And, finally, back to an "Ice Age" (c.1911??) with the entire river frozen.  The people, and dog, are standing west of the railway bridge, with Telford's road bridge in the background.  (source RCHS)


Conon railway bridge plaque.  [Photo courtesy of Douglas Chisholm]
The contractor responsible for building the bridge was George Meakin, Birkenhead.

In June 2012 there appeared in the Ross-shire Journal an extract from the book Pioneers of the Highland Tracks, written by Anne-Mary Paterson, concerning the 150th anniversary of the opening of a Ross-shire rail link.  The article is reproduced courtesy of the author and of the editor of the Ross-shire Journal.


The rail bridge 150 years after construction.  [Photo courtesy of Highland Railway Society]

In January 1859, Alexander Matheson convened a meeting of interested parties to discuss the building of a railway from Inverness to Dingwall.  Matheson was a director of Jardine Matheson which traded between India and China.  He and his uncle, James, one of the founders both made fortunes and were able to purchase Highland estates.  Alexander owned Ardross, near Alness.

After Queen Victoria and Prince Albert purchased Balmoral, the Scottish Highlands became a popular tourist destination.   The landed gentry liked to travel each summer to their Scottish estates along with their retinue, so good communications were essential for them as well as for the local population who were able to benefit from the employment provided.

The indigenous landowners were also keen on the railway as they realised that this was an opportunity for them to develop the resources of their estates for export such as wood, fish, grain and whisky.  

The Dingwall Town Council was very enthusiastic about a railway.  Its citizens had either to walk or ride on horseback to Inverness or rely on the stagecoach.  From there, they were able to get a train to Aberdeen and travel further south if they wished.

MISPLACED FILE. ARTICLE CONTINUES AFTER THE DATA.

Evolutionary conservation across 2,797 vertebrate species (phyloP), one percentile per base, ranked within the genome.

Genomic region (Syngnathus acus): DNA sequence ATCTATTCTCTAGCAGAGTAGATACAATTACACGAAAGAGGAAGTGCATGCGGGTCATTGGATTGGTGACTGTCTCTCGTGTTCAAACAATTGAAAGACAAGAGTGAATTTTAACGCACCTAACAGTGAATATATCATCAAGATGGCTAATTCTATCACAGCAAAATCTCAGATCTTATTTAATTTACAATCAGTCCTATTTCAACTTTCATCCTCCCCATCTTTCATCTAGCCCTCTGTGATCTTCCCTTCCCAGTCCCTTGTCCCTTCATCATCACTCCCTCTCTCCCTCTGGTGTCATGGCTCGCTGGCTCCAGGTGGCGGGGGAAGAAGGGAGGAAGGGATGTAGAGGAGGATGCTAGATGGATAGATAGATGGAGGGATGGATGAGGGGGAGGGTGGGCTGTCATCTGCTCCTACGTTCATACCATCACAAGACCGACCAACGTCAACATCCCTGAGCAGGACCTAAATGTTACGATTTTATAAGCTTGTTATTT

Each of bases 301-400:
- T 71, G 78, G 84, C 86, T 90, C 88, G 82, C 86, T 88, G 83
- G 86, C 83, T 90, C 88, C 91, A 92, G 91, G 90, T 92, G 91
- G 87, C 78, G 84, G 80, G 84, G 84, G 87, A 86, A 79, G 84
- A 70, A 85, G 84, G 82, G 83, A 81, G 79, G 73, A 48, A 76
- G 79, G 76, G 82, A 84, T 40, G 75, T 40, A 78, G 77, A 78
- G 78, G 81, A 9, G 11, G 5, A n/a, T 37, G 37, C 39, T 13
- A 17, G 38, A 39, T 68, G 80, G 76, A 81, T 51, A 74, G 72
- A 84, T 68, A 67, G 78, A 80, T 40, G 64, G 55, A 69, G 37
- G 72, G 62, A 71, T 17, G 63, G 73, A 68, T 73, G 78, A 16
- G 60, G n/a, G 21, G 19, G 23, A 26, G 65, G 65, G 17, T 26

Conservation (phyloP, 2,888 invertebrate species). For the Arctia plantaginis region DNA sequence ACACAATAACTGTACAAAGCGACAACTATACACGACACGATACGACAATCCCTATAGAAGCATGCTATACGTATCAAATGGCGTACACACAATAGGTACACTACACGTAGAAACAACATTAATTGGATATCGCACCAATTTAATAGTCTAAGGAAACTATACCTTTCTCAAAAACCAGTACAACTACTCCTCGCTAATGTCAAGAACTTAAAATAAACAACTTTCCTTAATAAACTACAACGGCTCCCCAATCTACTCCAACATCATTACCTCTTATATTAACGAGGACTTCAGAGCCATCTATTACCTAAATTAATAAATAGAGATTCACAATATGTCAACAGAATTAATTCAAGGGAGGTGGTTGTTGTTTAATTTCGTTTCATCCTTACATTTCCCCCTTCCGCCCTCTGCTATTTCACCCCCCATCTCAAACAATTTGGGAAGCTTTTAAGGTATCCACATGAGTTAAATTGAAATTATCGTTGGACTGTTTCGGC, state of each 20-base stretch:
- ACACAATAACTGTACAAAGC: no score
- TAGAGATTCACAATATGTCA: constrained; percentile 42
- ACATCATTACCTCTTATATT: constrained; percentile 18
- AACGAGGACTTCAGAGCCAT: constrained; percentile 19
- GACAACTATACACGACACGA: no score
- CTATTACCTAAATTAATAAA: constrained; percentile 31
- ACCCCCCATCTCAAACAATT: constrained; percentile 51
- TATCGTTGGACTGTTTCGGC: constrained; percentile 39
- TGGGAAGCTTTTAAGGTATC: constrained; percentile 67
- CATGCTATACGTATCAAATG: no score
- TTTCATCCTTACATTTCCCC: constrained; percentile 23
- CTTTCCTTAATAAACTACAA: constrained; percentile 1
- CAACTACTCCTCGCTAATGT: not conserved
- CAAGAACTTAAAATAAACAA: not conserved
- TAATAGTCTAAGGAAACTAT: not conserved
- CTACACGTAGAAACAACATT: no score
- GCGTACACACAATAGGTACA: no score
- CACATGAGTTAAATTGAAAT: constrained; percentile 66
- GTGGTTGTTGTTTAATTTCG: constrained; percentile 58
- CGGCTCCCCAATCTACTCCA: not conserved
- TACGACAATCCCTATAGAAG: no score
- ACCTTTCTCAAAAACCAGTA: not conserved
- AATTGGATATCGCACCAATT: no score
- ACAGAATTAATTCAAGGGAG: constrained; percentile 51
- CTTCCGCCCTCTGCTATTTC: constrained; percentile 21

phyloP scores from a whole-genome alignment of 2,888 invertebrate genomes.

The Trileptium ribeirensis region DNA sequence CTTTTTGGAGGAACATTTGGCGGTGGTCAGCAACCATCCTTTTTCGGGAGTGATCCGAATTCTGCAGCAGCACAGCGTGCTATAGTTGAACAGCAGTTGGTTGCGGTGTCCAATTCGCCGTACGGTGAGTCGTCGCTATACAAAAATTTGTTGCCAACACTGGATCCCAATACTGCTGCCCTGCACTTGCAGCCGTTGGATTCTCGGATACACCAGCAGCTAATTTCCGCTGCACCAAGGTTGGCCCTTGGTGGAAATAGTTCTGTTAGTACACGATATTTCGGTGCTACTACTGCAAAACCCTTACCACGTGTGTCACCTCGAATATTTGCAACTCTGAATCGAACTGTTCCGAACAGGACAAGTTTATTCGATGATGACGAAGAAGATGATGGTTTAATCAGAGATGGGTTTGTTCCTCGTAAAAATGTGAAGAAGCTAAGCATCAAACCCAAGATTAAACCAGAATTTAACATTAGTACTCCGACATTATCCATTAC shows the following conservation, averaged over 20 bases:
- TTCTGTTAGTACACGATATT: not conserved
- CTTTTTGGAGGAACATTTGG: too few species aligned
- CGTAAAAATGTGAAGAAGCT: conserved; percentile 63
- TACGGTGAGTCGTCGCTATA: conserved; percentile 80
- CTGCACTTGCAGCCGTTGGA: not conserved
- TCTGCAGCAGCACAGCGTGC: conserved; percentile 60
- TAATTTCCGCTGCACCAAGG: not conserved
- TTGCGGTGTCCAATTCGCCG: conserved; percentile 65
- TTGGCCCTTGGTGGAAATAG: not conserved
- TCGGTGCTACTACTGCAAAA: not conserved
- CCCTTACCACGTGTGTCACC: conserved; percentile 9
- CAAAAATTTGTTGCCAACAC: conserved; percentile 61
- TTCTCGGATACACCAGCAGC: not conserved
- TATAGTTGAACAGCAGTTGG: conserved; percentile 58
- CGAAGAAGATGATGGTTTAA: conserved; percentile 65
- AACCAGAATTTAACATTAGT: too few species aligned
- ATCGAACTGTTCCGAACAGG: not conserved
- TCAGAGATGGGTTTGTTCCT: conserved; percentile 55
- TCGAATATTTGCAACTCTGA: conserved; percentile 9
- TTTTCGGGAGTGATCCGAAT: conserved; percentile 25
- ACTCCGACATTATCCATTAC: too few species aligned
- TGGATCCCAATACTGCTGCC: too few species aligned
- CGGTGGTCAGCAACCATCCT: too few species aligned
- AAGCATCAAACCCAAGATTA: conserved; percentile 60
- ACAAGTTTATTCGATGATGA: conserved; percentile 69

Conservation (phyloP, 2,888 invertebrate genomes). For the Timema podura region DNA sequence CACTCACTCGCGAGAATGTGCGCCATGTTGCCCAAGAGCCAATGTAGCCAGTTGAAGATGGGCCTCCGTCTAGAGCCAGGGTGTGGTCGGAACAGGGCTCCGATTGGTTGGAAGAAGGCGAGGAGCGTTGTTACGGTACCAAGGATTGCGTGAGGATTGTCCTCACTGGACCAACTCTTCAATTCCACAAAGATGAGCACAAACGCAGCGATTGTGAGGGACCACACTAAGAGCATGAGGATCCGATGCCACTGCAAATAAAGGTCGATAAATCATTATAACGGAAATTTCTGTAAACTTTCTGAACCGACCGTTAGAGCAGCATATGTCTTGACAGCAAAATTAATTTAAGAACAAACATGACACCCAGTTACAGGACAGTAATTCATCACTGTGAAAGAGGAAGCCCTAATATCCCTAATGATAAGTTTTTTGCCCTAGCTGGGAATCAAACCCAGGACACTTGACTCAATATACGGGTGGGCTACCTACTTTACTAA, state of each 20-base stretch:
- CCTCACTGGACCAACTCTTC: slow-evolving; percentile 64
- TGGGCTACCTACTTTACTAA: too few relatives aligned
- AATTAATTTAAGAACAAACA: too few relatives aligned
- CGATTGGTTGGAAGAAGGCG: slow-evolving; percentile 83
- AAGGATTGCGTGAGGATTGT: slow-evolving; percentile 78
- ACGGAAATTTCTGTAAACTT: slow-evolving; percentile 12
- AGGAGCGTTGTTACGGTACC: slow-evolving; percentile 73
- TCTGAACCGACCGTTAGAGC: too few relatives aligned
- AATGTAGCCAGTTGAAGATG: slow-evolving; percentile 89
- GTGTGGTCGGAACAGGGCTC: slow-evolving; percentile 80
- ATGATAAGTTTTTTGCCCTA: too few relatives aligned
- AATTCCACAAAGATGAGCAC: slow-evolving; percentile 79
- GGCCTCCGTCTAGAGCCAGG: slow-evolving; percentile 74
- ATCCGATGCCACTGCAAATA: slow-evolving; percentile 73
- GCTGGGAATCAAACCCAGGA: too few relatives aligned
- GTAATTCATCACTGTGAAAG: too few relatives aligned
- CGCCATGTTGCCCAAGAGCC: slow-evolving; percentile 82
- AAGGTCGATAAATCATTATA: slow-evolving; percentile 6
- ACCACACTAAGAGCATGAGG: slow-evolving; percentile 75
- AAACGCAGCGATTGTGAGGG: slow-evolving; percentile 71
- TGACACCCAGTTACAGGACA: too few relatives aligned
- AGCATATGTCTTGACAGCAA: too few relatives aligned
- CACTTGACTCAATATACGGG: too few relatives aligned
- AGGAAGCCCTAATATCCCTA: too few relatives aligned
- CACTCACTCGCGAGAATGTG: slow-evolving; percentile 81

The directors asked Joseph Mitchell, the engineer for the railway eastwards along the coast to Keith, to carry out a survey.  He and his assistants, William and Murdoch Paterson (Anne-Marie Paterson's great-granduncles) set to work.

Although the country along the coast is flat, there were a number of obstacles to negotiate;  there was the River Ness and the Caledonian Canal and then the railway had to squeeze between Clachnaharry and the steep hillside behind the village. 

To save money there was a low-level wooden viaduct over the River Beauly, but the Ness and Conon were of stone.  A swing bridge crossed the canal.

Parliament approved the Inverness and Ross-shire Railway for the thirty-one miles to Invergordon in July 1860.

Alexander Matheson's wife cut the first sod in Inverness on 19 September 1860.   To celebrate there was a general holiday.  The workers received beef, bread and ale from a special booth.  Although the contractor, George Meakin, was from Birkenhead, most of his labour came from the west coast of Ross-shire.

This was an extremely busy time for Mitchell and his Paterson assistants as planning work was already under way on the Inverness and Perth Junction Railway which was authorised in July 1861.

On completion, trains ran directly from Inverness to the south via Aviemore.  Work started in August 1861 and the whole line opened in September 1863.  Work on the Dingwall line proceeded quickly.

The most difficult viaduct was the Conon.  Miss Mackenzie of Seaforth laid the foundation stone in November 1860.

The masonly viaduct, adjacent to what was then a Telford road bridge, has five arches and is on a skew of forty-five degrees to the river, the north abutment being 304 feet downstream of the south abutment.

Mitchell considered it a great feat of bridge engineering.  It is said he originally favoured an iron girder bridge but decided on masonry because of its durability.

One hundred and fifty years ago, on 11 June 1862, the railway opened.  Colonel Yolland from the Board of Trade inspected it the previous day and was entirely satisfied with the work.  Two new engines, Belladrum and Lovat, worked the line.

After the lunch in the National Hotel, Dingwall, following the opening, Provost Falconer of Dingwall said that the arrival of the railway was, "... the most momentous event that has ever occurred in its annals since the title 'royal' was conferred upon it by Alexander I in 1226". 


 
 
 
For further information about the Parish in which Conon Bridge lies, see - 

New Statistical Account (1840)

Old Statistical Account (1790)